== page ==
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A spatially heterogeneous network-based metapopulation software model applied to the simulation of a pulmonary tuberculosis infection

Research output: Contribution to journalArticle

Abstract

Tuberculosis (TB) is an ancient disease that, although curable, still accounts for over 1 million deaths worldwide. Shortening treatment time is an important area of research but is hampered by the lack of models that mimic the full range of human pathology. TB shows distinct localisations during different stages of infection, the reasons for which are poorly understood. Greater understanding of how heterogeneity within the human lung influences disease progression may hold the key to improving treatment efficiency and reducing treatment times.

In this work, we present a novel in silico software model which uses a networked metapopulation incorporating both spatial heterogeneity and dissemination possibilities to simulate a TB infection over the whole lung and associated lymphatics. The entire population of bacteria and immune cells is split into a network of patches: members interact within patches and are able to move between them. Patches and edges of the lung network include their own environmental attributes which influence the dynamics of interactions between the members of the subpopulations of the patches and the translocation of members along edges.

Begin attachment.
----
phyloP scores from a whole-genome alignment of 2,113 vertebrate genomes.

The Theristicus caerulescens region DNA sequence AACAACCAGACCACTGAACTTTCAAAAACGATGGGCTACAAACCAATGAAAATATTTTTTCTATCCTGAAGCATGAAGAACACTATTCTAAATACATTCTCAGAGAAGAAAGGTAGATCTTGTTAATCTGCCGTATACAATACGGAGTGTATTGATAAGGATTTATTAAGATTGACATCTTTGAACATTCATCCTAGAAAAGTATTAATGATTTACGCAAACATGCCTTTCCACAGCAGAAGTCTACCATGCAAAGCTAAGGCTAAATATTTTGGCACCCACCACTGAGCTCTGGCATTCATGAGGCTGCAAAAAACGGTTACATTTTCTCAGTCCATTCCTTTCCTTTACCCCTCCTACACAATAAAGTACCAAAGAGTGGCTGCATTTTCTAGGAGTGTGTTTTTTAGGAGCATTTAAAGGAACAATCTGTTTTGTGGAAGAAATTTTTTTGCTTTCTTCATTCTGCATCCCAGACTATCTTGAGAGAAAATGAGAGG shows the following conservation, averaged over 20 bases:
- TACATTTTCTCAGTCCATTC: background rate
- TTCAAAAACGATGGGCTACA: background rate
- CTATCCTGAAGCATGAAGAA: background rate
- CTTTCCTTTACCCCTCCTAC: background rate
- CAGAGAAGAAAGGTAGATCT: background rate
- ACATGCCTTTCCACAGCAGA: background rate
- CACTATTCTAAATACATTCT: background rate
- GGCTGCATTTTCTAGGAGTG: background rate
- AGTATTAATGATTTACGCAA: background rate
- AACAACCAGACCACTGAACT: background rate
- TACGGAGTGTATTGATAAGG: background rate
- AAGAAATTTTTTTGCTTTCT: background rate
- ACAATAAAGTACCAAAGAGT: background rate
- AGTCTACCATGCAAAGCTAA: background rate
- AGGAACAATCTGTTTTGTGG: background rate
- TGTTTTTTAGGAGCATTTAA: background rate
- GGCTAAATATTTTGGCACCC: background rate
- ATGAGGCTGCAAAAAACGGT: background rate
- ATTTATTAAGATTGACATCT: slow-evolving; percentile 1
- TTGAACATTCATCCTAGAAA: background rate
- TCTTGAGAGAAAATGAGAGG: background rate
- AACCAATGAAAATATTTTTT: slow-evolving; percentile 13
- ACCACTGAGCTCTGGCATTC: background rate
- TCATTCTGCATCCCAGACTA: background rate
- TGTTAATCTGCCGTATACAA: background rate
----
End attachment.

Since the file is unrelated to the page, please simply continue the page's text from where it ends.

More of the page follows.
In this work, we detail the initial findings of a whole-organ model that incorporates distinct spatial heterogeneity features which are not present in standard differential equation approaches to tuberculosis modelling. We show that the inclusion of heterogeneity within the lung landscape when modelling TB disease progression has significant outcomes on the bacterial load present: a greater differential of oxygen, perfusion and ventilation between the apices and the basal regions of the lungs creates micro-environments at the apex that are more preferential for bacteria, due to increased oxygen availability and reduced immune activity, leading to a greater overall bacterial load present once latency is established.

These findings suggest that further whole-organ modelling incorporating more sophisticated heterogeneities within the environment and complex lung topologies will provide more insight into the environments in which TB bacteria persist and thus help develop new treatments which are factored towards these environmental conditions.
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Details

Original languageEnglish
Article number33
Number of pages21
JournalApplied Network Science
Volume3
DOIs
StatePublished - 23 Aug 2018

    Research areas

  • Complex networks, Metapopulation, Spatial heterogeneity, Tuberculosis, In-host modelling, Computational biology

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ID: 255191074